COMMENTARY — Playing on the road comes with all kinds of pitfalls.
There’s the hotel beds, the bad restaurants and the headache-inducing airport security checks, with the accompanying long lines.
At the arena, there are the unfamiliar baskets and sight-lines and a floor that may have dead spots or weird coloring.
And of course, there is the raucous home crowd, mocking your every move and disrupting your free throws. Well, there’s supposed to be a raucous home crowd. Thursday, as often happens when BYU visits a sub-standard team in California and elsewhere, the “home” crowd was actually predominantly blue and white clad Cougar backers. Santa Clara’s Levey Center was, for one night, BYU’s home away from home.
“I’d say it is about 80/20 BYU fans,” said BYU-TV announcer Dave McCann just before tip-off.
The Cougars played just about as well as a team can play in blowing past the Broncos 81-46. It was so bad, even the BYU fans started leaving early.Twelve different Cougars scored in the game and no one played more than 29 minutes as coach Dave Rose emptied the bench. No doubt, having a partisan crowd on the road helped.
“Our guys played so well,” Rose said. “We’ll remember this New Year’s. Not only were we on the road with a home crowd, but we were dialed in on the offensive end sharing the ball. On the defensive end, we were really good with our responsibilities.”
On the Cougars road trip to Hawaii earlier this season, every game featured a partisan BYU crowd (even against the home team, Chaminade). The B-Y-U-Cougars chant echoed from the rafters in Hawaii and in Santa Clara and has in many other arenas throughout the country.
While there’s really no way to quantify how many fans BYU gets in these visiting arenas, it’s clear the Cougars are creating a national brand. BYU-TV, available on DirectTV and Dish, manages to catch casual fans who are looking for a game to watch. Add to that the exciting style that BYU plays (the Cougs still lead the nation in scoring at 88 points a game) and a lot of non-LDS, non-Utah-based fans are starting to pull for the Cougars.
The Jimmer phenomenon was also a boon to BYU, capturing fans who related well to the undersized, slowish boy-next-door who led the nation in scoring a few years ago.
BYU has also been a fixture in the postseason, making either the NCAAs or NIT every year since Rose has been coach.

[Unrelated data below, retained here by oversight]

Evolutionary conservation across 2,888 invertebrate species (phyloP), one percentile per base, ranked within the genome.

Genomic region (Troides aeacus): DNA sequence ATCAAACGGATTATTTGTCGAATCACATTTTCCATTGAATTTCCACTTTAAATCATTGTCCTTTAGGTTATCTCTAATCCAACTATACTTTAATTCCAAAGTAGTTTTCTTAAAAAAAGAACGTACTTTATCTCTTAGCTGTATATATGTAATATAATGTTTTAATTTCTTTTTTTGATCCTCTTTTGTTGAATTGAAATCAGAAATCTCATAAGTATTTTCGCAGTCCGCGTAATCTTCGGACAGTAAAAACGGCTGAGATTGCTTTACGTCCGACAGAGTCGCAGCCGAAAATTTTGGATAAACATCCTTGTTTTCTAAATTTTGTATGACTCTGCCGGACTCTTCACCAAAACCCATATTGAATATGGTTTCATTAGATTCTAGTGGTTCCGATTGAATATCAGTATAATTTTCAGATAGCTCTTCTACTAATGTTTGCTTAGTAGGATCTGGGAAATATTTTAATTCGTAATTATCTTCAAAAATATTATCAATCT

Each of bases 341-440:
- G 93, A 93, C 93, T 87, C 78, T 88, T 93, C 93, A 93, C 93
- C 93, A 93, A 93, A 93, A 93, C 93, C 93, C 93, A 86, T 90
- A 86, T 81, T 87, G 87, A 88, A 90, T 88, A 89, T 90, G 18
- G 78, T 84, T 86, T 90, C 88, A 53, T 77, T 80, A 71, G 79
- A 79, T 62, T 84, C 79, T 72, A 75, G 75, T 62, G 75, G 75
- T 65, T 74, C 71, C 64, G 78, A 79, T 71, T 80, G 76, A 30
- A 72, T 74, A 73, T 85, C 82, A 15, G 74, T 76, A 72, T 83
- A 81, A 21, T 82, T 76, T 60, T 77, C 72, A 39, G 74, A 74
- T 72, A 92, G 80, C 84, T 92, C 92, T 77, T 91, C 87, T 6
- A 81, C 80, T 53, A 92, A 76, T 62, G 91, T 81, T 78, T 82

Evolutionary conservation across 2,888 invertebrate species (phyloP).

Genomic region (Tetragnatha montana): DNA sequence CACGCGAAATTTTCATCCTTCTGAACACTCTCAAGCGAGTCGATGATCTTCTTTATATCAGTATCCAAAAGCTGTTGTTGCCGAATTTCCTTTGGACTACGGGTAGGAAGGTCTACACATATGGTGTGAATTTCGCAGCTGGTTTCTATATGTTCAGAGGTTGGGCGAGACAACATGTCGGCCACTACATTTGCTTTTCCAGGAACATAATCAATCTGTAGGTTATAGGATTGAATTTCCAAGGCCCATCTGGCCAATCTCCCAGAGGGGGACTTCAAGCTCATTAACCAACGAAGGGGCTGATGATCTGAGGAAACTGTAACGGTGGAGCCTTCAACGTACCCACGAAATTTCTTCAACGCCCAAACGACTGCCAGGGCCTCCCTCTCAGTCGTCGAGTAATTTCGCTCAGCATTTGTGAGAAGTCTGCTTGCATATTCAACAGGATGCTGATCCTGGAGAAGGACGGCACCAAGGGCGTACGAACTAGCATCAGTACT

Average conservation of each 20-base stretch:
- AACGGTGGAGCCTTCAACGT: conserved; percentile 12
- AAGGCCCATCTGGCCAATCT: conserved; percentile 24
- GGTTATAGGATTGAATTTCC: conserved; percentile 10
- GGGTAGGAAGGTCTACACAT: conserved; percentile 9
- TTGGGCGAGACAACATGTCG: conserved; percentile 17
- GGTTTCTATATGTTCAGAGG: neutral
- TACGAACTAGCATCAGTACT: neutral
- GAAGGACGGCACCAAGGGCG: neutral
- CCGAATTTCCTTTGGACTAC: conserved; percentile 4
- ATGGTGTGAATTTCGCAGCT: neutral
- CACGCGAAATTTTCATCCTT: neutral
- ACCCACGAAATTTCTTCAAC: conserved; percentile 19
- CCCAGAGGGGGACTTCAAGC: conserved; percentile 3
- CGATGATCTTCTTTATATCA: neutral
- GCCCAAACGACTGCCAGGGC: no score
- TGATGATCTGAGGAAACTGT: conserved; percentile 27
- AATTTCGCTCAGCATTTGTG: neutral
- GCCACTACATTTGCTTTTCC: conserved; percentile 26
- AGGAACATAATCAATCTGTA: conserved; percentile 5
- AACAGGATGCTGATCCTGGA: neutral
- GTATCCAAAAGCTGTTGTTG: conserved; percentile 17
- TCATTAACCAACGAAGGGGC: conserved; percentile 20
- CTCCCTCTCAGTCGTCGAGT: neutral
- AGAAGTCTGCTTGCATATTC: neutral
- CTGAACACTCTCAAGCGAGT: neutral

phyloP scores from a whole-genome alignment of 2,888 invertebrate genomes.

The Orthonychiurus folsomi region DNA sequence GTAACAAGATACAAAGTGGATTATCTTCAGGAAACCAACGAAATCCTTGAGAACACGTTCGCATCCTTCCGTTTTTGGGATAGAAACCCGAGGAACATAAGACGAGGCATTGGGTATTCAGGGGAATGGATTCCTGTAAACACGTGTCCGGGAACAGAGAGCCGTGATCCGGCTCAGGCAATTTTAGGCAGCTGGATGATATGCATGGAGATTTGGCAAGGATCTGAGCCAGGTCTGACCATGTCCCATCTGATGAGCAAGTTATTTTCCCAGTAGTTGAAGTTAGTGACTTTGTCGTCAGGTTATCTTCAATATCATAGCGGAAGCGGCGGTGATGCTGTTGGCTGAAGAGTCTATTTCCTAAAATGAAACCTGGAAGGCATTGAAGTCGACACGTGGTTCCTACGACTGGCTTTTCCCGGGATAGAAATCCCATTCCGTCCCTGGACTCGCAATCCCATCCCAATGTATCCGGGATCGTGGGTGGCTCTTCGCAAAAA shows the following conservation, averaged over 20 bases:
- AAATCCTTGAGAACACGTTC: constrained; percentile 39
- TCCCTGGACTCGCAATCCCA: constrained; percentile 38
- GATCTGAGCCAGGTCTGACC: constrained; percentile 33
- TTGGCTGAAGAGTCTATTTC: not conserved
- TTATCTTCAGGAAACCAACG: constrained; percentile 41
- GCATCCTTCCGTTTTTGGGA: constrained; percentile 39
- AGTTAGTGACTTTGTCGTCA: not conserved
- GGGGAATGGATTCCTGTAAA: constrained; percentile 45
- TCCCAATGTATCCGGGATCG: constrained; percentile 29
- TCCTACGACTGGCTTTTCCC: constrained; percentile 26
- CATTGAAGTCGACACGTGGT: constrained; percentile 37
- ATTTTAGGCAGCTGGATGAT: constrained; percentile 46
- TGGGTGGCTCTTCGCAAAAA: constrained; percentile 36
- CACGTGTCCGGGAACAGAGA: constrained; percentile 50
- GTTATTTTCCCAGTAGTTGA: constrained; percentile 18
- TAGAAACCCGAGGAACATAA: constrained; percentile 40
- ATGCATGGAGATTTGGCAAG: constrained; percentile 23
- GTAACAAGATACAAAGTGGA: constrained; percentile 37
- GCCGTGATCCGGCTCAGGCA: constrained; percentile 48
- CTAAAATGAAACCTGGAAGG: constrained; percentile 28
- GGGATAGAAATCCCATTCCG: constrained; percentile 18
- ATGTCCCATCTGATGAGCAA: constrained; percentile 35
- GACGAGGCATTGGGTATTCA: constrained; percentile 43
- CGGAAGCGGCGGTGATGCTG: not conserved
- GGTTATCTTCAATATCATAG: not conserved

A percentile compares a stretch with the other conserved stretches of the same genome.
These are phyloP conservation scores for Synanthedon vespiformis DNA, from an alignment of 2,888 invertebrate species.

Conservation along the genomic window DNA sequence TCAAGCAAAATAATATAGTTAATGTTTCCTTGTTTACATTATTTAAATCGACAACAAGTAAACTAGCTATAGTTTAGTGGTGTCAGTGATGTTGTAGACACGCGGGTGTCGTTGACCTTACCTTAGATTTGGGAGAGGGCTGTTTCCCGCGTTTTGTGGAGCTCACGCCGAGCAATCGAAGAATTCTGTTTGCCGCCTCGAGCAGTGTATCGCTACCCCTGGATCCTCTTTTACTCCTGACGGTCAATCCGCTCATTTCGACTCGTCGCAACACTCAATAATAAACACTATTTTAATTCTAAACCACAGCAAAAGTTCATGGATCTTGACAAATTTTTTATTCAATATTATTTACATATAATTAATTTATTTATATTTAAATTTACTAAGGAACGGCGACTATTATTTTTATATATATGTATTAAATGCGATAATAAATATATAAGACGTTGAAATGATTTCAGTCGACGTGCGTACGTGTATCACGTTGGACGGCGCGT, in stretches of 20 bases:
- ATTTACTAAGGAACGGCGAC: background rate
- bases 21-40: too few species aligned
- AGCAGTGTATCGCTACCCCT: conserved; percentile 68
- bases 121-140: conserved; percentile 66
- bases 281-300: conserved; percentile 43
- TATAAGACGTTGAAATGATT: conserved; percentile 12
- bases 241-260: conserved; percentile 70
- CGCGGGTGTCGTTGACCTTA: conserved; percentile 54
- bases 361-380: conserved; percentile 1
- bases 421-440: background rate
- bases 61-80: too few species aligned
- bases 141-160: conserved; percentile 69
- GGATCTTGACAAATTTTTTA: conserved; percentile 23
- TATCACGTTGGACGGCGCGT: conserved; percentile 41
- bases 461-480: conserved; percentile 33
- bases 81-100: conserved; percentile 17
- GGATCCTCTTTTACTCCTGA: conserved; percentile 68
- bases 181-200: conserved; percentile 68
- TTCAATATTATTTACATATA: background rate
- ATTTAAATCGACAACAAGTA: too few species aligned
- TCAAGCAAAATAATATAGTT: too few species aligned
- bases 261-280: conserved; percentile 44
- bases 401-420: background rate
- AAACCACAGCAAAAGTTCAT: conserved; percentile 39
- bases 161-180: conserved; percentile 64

Whatever it is, fans are climbing aboard the BYU bus and that’s a huge positive for the program, now and in the future.
Line-up tweak working in unexpected ways
In an effort to speed things up even more, BYU basketball coach Dave Rose has started a four-guard line-up the last couple of games. But a funny thing has happened with the new line-up: The Cougars are also playing better defense.
For the second straight game, Rose started the speedy squad of Tyler Haws, Anson Winder, Chase Fischer, Kyle Collinsworth and Luke Worthington. Against Portland, the Pilots tried to run with the Cougars and that was a big mistake in BYU’s 97-88 win.
Then, against Santa Clara, the defense really kicked in. BYU allowed just 46 points and 30-percent shooting from SCU. The Broncos, known for their 3-point shooting, constantly found themselves being harassed on the perimeter. Santa Clara rarely got a clean look from beyond the arc and hit just 6 of 23 from deep.
“I love the four-guards,” Fischer said. “I’ve always been a big fan of it since high school, especially when you have a guy like Kyle who can rebound and Anson plays a lot bigger than he is. I think we really do a good job defending and that’s where we could be exposed on it, but when we have to guard bigs, we’ve handled it well.”
BYU plays again Saturday, a roadie at San Francisco (9 p.m. on Root Sports) and should have another good road crowd against the 7-8 Dons. The Cougars then return home for two games next week (Pepperdine on Thursday and Loyola Marymont on Saturday).
Blue Blood is a weekly column following BYU basketball and is written by STGNews sports editor Andy Griffin. The opinions expressed are his and not necessarily those of St. George News.
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